4. Your UV cover is peeling off the sail

The same way your sail cover is exposed to UV damage, so is the stitching that holds it in place. UV rays weaken the thread over time, eventually to the point of failure. If you’re lucky, you’ll notice frayed threads before the cover begins to peel off the sail – if not, your cover could come off while sailing!

The simple solution: Annual inspections are key, but it’s equally important to inspect your own sail on a regular basis, looking for things like small tears and frayed threads. Some people say you can go 2-7 years before you need to have your sail checked, but if your boat’s in the sun a lot, it’s best to take your sails in for an annual tune-up. Your Quantum service department will spot weak areas before they become a problem, saving you time and money on your repairs.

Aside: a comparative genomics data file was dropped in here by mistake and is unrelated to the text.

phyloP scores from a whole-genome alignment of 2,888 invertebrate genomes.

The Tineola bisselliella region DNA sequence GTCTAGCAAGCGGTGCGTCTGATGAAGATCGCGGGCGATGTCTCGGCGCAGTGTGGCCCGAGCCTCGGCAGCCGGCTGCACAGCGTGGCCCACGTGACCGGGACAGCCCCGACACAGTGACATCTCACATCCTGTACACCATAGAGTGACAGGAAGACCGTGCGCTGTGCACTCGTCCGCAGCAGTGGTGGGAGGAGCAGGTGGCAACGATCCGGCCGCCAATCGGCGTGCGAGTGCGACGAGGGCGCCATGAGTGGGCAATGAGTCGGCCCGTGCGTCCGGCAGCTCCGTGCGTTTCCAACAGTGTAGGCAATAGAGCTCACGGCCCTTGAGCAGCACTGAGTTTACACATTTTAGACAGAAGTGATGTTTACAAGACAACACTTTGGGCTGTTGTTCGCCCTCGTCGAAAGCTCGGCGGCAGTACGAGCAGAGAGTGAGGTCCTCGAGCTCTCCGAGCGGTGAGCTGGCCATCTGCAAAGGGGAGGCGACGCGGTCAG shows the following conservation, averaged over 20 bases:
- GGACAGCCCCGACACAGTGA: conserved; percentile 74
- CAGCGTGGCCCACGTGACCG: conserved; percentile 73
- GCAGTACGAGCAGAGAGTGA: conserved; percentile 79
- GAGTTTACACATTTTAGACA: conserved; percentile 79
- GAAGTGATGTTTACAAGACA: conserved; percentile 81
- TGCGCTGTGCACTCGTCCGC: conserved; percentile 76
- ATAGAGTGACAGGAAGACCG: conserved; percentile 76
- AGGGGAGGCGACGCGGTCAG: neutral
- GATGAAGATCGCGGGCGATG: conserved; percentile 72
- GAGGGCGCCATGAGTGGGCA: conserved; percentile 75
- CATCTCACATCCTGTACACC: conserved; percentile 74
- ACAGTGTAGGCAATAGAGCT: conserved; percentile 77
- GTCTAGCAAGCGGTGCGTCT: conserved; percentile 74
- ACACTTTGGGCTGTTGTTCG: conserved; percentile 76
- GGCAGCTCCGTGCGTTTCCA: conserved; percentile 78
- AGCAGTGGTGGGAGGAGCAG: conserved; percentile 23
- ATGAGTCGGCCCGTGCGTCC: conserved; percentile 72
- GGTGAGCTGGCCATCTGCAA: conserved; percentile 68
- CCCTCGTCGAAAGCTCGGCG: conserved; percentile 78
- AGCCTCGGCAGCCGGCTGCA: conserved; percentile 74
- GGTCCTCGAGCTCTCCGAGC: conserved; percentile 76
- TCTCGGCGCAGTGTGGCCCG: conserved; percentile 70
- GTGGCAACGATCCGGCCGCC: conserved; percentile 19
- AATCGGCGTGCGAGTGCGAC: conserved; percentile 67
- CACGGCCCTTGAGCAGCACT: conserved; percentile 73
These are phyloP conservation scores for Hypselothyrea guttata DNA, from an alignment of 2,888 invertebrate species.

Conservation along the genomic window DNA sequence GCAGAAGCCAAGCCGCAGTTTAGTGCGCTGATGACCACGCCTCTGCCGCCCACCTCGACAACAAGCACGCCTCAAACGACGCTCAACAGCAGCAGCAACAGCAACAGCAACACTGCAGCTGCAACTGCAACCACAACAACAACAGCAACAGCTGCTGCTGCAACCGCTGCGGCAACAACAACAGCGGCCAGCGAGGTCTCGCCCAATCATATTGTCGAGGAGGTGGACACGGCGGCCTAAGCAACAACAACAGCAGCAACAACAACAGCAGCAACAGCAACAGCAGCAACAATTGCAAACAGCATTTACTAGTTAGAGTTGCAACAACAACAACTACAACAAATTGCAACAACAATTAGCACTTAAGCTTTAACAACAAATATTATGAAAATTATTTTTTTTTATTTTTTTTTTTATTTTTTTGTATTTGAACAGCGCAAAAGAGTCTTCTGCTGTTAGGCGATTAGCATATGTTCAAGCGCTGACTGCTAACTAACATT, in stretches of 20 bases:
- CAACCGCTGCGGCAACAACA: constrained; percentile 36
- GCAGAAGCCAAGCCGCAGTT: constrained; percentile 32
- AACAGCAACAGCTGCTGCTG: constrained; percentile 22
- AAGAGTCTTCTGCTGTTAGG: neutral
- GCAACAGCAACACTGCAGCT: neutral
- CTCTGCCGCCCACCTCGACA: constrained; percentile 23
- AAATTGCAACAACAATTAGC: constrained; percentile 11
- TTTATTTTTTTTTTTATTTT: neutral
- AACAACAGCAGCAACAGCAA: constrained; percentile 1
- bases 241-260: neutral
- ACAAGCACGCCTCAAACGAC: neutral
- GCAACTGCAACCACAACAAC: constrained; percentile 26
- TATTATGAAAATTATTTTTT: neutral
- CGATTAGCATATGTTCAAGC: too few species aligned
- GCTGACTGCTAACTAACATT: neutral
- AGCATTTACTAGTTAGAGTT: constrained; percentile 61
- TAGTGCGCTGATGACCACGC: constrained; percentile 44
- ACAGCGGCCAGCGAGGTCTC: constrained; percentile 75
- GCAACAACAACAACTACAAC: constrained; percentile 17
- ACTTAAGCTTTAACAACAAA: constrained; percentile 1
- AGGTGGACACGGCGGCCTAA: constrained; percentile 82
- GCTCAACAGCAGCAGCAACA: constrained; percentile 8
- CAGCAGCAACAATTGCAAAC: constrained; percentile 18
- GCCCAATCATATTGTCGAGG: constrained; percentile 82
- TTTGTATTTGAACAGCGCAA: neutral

Again, just like your car needs regular maintenance and tune-ups, so do your sails. Don’t wait for disaster to strike. Combined with proper sail care, regular inspections by expert service staff will help prevent large problems and ensure you get the most out of your sails.


Jason Massaroni

Service Manager
Quantum Sails Great Lakes


Email_template_0000s_0001s_0001_Vector-Smart-ObjectIf you enjoyed this article, click here to sign-up for our monthly newsletter full of more great content!

Posted in Uncategorized | Leave a comment

Walking Away with a Trophy and Great Lessons

Despite the light attendance, Severn Sailing hosted the J/24 East Coast Regatta Oct. 30 – Nov. 1. Though the numbers were small, the competition was tight!